Jerrid Beal, John Tyler tight end: I was on the bench, looking away from the play, face in my hands, crying. Just thinking it was over. And all of a sudden, I just heard the few people sitting in our stands start getting antsy and cheering. I actually got up from my seat on the bench, walked up, and Rod Dunn ran right in front of me. And then I just immediately started running right behind him.
Green: By the time he hit, I guess, say, the 30, I was running sideways with a guy holding my jersey. He already had a wall. There wasn’t no way I was going to catch him.
Wilson: He came right in front of me. [John Tyler defensive end] David Warren was right on the sideline, and he was about 6-foot-5, and he was running with his arms flailing all over the place. My whole thought process was that David was going to knock his ass right out of bounds.
McAfee: [Phillips] and I have talked about that game a lot since it happened, and we both have the same feeling: that if that kid from Tyler had caught the ball and had been running down the Plano East sideline, one of us would have tried to tackle him. We were that fired up.
Phillips: It was sickening. You just get this hollow feeling, like somebody kicked you in the stomach.
Green: We didn’t deserve to lose like that.
Whitley: I told you how, after we took the lead, I’ve never seen a crowd go that crazy—and then I look over at their side, and I thought the same thing after they scored.
Wilson: We had total control of the ballgame, then all of a sudden we lost the game, then went back and won the game. But there were still 11 seconds left on the clock. Hell, they could go back and do the same thing.
But there would be no more comebacks.
Anderson: A lot of people don’t realize that the game didn’t end on that play. They threw one up, then the last play ended with me intercepting the ball. I ran down the sideline, threw the ball up.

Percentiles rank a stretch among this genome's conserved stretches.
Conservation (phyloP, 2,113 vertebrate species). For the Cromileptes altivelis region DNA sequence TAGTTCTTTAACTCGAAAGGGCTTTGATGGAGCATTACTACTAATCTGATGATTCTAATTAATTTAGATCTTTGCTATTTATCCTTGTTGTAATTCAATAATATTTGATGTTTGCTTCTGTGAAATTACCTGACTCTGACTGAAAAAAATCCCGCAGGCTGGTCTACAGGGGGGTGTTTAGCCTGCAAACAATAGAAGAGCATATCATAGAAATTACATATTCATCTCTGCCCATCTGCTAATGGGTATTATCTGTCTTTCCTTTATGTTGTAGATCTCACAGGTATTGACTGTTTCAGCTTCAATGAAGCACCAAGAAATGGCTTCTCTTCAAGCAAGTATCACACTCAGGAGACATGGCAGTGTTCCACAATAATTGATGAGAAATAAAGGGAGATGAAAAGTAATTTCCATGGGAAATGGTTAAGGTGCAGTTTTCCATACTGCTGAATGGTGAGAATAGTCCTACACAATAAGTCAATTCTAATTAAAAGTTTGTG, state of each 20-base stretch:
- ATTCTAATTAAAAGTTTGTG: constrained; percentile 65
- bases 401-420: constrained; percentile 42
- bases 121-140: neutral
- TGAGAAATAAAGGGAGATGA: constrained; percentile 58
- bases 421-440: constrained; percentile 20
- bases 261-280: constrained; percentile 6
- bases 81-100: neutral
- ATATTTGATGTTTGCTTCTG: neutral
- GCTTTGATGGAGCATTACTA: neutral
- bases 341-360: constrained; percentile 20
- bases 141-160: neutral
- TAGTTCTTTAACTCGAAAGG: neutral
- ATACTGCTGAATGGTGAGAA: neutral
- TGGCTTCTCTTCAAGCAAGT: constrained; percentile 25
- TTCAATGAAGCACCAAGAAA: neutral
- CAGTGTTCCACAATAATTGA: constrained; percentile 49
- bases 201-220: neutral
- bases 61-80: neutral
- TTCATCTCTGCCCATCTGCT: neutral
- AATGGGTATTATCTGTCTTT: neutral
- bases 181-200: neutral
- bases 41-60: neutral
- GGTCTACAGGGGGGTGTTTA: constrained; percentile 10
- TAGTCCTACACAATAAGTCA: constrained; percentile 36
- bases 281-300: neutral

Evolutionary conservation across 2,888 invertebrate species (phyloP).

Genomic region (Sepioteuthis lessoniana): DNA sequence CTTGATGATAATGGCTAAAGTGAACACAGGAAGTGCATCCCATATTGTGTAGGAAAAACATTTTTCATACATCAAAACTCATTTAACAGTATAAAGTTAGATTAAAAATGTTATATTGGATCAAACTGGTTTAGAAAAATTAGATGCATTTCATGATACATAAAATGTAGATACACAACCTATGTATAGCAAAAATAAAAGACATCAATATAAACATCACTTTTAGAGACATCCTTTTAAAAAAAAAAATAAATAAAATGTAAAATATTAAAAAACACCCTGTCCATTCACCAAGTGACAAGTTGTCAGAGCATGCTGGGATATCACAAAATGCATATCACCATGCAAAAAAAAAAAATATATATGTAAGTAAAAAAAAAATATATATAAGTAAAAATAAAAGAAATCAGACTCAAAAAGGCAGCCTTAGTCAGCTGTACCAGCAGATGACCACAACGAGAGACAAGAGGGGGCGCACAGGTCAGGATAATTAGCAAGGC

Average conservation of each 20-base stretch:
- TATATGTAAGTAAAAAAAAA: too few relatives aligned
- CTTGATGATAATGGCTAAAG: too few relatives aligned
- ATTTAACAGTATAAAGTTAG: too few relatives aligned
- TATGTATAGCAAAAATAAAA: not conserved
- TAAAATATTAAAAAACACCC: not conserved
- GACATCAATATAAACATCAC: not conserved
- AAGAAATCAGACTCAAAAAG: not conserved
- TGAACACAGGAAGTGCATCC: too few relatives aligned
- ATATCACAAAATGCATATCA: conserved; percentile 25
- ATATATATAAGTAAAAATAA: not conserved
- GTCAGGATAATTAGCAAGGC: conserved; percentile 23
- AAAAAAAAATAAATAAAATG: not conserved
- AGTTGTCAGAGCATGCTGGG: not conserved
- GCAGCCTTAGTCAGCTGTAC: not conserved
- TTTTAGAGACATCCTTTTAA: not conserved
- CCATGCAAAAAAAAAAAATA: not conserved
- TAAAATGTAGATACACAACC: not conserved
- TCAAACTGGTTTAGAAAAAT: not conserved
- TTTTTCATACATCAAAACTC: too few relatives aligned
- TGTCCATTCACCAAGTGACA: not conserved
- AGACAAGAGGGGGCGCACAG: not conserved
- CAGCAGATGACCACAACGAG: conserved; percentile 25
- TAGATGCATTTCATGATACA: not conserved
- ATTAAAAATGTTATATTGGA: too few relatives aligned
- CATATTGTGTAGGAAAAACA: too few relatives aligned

Green: I just remember bawling my eyes out. There was no talk, just a lot of silence in the clubhouse. My dad was talking, telling me to hold my head up.
Wilson: We weren’t too excited, because we gave up something. You think you’re gonna go in there jumping and yelling, but we was up 41-17. It was like a loss, but you just happened to be on the right side.
McAfee: They never gave up. They could’ve gave up when they were down 41-17, but they never gave up. They did what they had to do to have a chance to win the game.
Hernandez: When we pulled up to the fieldhouse, it seemed like every fan from the stadium beat us back. It was like a big ol’ championship parade.
John Tyler coach Allen Wilson thinks the Plano East-John Tyler game has been remembered for so long because the winner went on to bring home the state title. “If you lose it, nobody’s talking about none of it,” he says.
Maybe Wilson is right. But people would probably still be talking about Plano East and John Tyler even if the latter had lost to Lake Highlands the next week. It seems like people will still be talking about that game as long as there is high school football.
Scott Phillips won two state championships—at Groveton and Waxahachie—before coming to Plano East. He beat Art Briles in an all-star game when the Baylor coach was still at Stephenville. Phillips says it’s not even close which game gets brought up the most.
Phillips: You win the state championship and they forget it. You kick deep and get beat and they don’t ever forget it. [Laughs.]
Whitley: I’ve been on a trip in Mexico and someone finds out about it, that I was the quarterback, and wants to talk about it.
Hernandez: This is the highlight of some of our lives. It’s a big accomplishment. Some people don’t accomplish things like this again.
Wilson: It still has about as much steam as it did 20 years ago. Everybody wants to talk about the game. I could be sitting in the crowd, and someone asks, “Where do you coach at?” Then they say, “Were you at that Plano East-John Tyler game?” Then they want to know about what happened. It still has a lot of positive traction. Then you see it on ESPN; they’ll show it. YouTube has captured it, and that just keeps it alive. It’s just one of those things. It won’t ever go away.
McAfee: It lives in the lives of the kids who were there, the fans who were there. They relive it, probably not every day but periodically. When they watch another team get down, they think, “Aha. Maybe this will be another Plano East-John Tyler comeback.” It gives people hope that things like this can happen.